The crime appeared as easily solved as it was wicked. A Grub Street printer, his family, and two apprentices brutally murdered in their sleep. A locked building. And at the scene, a raving mad poet brandishing a bloody axe. Surely the culprit had been found, and justice would be swift and severe.
But to Sir John Fielding, justice was more than finding a culprit-it was finding the truth. Aided by thirteen-year-old Jeremy Proctor, Fielding decided to investigate further. And the truth behind the Grub Street massacre was more evil-and more deadly-than the dastardly crime itself.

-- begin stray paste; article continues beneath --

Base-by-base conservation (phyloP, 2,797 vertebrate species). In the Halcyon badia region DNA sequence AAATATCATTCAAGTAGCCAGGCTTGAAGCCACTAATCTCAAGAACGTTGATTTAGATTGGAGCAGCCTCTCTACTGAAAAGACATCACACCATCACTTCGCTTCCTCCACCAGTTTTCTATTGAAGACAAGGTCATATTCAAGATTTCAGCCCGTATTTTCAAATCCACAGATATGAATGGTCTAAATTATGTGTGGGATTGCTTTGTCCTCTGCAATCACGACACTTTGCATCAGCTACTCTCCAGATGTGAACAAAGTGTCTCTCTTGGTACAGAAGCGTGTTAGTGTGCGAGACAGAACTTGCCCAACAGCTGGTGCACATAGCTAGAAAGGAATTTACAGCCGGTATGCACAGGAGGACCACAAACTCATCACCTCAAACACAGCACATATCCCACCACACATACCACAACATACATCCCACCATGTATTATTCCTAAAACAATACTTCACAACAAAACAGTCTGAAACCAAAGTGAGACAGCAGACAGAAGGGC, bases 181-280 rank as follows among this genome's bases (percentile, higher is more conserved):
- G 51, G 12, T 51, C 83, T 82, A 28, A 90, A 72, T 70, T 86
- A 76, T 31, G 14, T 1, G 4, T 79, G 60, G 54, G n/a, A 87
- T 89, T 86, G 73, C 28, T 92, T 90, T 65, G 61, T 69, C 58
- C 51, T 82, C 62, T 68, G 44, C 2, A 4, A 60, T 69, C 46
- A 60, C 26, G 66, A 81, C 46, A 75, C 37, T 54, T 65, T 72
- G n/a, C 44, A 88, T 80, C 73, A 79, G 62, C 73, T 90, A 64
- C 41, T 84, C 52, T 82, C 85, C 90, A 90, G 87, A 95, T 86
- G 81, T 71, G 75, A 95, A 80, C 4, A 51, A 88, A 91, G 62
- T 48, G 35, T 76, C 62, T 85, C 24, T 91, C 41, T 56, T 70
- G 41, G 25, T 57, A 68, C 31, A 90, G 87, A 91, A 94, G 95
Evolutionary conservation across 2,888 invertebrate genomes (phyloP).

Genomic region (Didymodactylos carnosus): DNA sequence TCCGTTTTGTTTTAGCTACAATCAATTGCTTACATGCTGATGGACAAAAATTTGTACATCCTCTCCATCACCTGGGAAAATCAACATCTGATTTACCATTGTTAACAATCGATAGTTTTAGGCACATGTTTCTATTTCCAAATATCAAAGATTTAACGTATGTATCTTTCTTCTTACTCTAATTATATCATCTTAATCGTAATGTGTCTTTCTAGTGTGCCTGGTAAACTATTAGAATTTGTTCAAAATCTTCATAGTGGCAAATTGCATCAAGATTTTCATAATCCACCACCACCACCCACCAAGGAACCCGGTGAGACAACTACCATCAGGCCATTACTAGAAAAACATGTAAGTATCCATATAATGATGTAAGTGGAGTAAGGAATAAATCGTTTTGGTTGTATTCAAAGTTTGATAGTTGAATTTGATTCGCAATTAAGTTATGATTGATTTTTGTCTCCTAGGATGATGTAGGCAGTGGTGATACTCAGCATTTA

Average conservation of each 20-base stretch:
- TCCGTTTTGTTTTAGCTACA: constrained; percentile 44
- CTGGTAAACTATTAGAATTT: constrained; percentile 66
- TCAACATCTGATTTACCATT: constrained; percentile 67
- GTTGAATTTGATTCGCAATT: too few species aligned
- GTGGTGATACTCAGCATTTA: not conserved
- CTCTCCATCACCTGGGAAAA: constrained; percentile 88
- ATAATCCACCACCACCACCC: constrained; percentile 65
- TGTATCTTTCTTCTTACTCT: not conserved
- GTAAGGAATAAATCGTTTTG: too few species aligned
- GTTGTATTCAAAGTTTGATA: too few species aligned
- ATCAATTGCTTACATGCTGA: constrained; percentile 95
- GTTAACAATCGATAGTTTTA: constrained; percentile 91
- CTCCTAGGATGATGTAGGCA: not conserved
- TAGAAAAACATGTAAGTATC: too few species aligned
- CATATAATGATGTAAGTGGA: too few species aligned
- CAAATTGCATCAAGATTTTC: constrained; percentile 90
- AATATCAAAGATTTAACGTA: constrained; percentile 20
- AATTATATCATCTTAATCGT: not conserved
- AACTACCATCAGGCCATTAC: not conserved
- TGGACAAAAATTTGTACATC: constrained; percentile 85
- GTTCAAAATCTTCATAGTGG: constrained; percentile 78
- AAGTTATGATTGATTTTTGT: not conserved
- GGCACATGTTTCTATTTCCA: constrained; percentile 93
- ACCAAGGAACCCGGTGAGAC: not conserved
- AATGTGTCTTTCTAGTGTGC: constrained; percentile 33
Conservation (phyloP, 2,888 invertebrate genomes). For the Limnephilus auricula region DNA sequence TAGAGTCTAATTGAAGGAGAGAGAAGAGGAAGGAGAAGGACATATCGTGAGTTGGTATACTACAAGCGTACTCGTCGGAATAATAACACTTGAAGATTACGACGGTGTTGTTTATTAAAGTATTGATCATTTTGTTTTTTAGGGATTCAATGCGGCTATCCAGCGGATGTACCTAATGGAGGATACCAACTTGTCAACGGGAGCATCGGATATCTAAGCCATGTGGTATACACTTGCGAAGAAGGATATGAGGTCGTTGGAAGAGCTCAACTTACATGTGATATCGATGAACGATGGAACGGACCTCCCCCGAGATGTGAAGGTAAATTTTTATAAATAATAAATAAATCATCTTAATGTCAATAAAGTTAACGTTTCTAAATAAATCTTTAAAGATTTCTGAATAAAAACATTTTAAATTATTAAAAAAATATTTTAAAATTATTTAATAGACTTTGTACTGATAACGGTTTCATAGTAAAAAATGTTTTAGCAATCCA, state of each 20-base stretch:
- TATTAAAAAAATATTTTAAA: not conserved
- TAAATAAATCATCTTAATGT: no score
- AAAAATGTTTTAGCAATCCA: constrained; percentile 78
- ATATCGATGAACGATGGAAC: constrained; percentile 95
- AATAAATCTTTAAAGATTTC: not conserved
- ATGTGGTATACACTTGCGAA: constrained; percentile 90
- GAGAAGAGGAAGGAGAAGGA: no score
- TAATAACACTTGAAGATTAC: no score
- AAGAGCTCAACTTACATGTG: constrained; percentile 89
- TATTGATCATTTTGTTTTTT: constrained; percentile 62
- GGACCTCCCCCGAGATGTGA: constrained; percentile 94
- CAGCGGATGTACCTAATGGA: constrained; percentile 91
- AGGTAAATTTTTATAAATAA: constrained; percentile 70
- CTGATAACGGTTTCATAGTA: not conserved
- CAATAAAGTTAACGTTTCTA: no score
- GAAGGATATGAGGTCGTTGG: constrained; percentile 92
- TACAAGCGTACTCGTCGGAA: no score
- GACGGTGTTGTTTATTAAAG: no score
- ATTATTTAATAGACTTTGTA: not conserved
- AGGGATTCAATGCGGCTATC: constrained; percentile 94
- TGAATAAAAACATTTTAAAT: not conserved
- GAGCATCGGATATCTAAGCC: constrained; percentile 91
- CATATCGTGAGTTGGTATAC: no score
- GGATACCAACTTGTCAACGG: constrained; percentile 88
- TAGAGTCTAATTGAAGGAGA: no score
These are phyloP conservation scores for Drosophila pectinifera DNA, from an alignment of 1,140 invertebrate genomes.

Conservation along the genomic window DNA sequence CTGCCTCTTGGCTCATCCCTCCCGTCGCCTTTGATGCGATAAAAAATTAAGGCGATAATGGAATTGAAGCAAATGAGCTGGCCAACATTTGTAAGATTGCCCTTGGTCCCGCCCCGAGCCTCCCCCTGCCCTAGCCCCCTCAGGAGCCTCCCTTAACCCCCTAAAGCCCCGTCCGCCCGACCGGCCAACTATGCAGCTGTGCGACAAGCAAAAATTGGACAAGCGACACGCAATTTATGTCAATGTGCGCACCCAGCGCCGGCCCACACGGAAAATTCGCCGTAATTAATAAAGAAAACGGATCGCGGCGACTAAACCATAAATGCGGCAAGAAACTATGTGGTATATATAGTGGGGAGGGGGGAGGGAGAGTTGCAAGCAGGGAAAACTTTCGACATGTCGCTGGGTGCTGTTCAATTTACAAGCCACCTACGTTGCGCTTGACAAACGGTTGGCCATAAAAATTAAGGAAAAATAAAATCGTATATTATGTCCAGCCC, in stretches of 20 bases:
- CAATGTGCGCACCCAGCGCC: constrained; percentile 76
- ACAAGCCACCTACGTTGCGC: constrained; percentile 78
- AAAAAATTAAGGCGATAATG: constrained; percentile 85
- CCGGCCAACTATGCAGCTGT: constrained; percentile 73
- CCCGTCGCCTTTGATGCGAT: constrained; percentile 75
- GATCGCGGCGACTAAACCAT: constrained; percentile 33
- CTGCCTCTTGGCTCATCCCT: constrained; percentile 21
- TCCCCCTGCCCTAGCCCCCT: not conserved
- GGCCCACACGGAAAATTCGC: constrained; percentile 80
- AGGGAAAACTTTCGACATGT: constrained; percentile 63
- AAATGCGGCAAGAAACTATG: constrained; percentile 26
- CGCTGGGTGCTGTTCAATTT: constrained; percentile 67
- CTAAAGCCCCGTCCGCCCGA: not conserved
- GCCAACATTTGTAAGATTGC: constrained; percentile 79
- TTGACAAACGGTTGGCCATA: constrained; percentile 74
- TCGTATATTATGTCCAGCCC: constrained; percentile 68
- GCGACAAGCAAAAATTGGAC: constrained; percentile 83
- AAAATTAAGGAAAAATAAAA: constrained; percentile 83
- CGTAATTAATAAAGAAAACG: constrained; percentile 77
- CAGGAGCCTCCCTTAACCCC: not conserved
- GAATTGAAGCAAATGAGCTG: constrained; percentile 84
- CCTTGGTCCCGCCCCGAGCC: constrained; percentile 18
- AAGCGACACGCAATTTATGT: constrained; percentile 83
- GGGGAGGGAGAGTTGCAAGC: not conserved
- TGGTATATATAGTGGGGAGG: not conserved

The lusty life of London's Covent Garden-and its diverse practitioners-highlights the second appearance of blind Sir John Fielding, an 18th-century magistrate first met in Blind Justice. Jeremy Proctor, Sir John's 13-year-old ward, has been hired by Grub Street publisher/bookseller Ezekiel Crabb. But the night before the apprenticeship is to begin, Crabb, his family and two employees die in a hideous massacre. Houseguest and rustic poet John Clayton, found dazed with ax in hand, is taken into custody. But Fielding is not satisfied with the evidence. In pursuit of the truth, he enlists the help of the Bow Street Runners, Samuel Johnson (but not Boswell), a pickpocket, a gambler, another publisher and, of course, Jeremy. More murders and a torched synagogue lead to a band of religious zealots who have come from Monongahela in the American colonies to convert London's Jews. Still needing facts, Fielding sets a trap that snares the villains in a stunning double climax. Especially noteworthy are scenes of Sir John in action at the Bow Street Court, dispensing practical justice to Londoners high and low. (Oct.)